The Outsourcing of Health, Sport and Physical Education: An Appreciative Perspective

Year: 2017

Author: Enright, Eimear, McCuaig, Louise, MacDonald, Doune, Rossi, Anthony

Type of paper: Abstract refereed

Ironically, at a time when teachers' work, the curriculum and students' performances are being more tightly monitored in most developed countries, the responsibility for the curriculum-in-practice is leaking outside the education system (Ball, 2007). Health and Physical Education (HPE) is ripe for outsourcing practices (such as curriculum packages and visiting external providers) given that schools are positioned as sites for health promotion and teachers are seeking the authority of expertise that fulfills content and assessment imperatives. While there is increasing scholarly interest in the outsourcing of HPE (See Sperka & Enright, 2017 for a scoping review), this work has, understandably and necessarily, tended to focus on the problematics of outsourcing.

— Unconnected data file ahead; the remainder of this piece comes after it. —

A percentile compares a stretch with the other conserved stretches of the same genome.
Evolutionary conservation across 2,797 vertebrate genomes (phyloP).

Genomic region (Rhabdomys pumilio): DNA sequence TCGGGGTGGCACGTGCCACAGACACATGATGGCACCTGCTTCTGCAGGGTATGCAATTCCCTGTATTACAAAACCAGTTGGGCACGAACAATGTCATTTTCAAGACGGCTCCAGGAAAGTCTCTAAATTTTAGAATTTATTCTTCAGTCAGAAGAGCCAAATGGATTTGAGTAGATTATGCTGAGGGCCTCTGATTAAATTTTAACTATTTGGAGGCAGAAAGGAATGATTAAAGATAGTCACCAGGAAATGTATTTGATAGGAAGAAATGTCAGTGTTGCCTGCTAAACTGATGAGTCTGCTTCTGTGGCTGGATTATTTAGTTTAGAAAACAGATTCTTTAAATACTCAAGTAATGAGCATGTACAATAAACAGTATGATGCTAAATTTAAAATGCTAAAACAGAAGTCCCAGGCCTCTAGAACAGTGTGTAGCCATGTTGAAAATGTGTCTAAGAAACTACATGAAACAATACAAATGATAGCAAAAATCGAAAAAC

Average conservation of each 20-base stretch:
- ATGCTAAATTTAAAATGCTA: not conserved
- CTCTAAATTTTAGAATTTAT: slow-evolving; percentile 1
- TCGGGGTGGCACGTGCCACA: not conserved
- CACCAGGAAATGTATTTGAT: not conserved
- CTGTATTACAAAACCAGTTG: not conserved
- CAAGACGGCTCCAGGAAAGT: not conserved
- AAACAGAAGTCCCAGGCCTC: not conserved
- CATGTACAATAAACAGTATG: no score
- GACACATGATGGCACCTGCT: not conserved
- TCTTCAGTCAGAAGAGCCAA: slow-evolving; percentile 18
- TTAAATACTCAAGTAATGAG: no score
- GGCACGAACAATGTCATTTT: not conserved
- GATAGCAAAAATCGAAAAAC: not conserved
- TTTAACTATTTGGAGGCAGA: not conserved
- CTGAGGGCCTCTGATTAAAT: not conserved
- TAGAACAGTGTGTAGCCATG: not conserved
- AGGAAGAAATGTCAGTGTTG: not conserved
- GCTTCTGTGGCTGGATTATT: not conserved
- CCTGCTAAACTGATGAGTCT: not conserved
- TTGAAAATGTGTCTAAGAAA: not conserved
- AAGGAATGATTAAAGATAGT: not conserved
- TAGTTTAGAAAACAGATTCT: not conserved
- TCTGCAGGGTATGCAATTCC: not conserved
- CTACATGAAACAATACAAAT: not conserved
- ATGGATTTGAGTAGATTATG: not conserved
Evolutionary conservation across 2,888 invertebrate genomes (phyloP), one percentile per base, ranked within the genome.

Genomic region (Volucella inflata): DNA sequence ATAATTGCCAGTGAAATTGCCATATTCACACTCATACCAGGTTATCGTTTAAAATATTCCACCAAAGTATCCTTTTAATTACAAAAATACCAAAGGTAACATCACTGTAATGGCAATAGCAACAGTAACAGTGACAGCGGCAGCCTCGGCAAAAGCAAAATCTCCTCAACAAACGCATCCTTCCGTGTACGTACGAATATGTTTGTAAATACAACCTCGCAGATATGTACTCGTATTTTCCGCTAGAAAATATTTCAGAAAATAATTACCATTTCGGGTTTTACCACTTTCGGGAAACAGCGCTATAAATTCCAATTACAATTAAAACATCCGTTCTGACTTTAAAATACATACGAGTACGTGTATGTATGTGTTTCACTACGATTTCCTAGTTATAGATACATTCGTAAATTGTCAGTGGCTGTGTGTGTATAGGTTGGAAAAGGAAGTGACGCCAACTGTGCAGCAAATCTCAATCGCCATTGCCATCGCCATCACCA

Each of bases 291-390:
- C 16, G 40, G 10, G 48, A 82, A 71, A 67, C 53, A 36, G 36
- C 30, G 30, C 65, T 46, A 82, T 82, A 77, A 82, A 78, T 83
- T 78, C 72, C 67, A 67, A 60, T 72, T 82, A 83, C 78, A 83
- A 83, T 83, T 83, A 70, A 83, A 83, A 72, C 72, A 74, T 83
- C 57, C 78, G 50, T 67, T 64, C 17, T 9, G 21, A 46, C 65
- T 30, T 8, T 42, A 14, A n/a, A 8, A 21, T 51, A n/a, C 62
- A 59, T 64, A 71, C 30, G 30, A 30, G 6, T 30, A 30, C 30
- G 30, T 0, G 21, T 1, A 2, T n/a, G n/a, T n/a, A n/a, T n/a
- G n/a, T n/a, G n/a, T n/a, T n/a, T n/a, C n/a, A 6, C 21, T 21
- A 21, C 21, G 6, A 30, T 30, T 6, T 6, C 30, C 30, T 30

In contrast, this paper identifies the strengths of various outsourcing practices and considers these strengths as the starting point for positive change and new directions in HPE. Drawing on a three-year Australian Research Council funded project that examines teachers' work and policy in relation to HPE and globalisation, we engage with textual (e.g. interview transcripts, observation notes) and visual data (e.g. photographs of health related communications) generated in six Australian schools to highlight how and why various outsourcing practices have succeeded. Theoretically, we are informed by an appreciative orientation (Enright et al, 2013) and the future of schooling literature (Slaughter & Beare, 2011).

Findings suggest that the majority of external providers have become sophisticated in terms of the resources they offer and services they provide. There is much to be learned in particular from their production of digital, malleable resources that are aligned to the national curriculum, their creation of digitally enabled teaching communities, and their online professional development. Numerous providers have also successfully recruited school staff and members of the wider community (including parents) to support the delivery of their message and service. Our discussion considers HPE futures and the implications of involving new voices, new knowledges and new interests in HPE.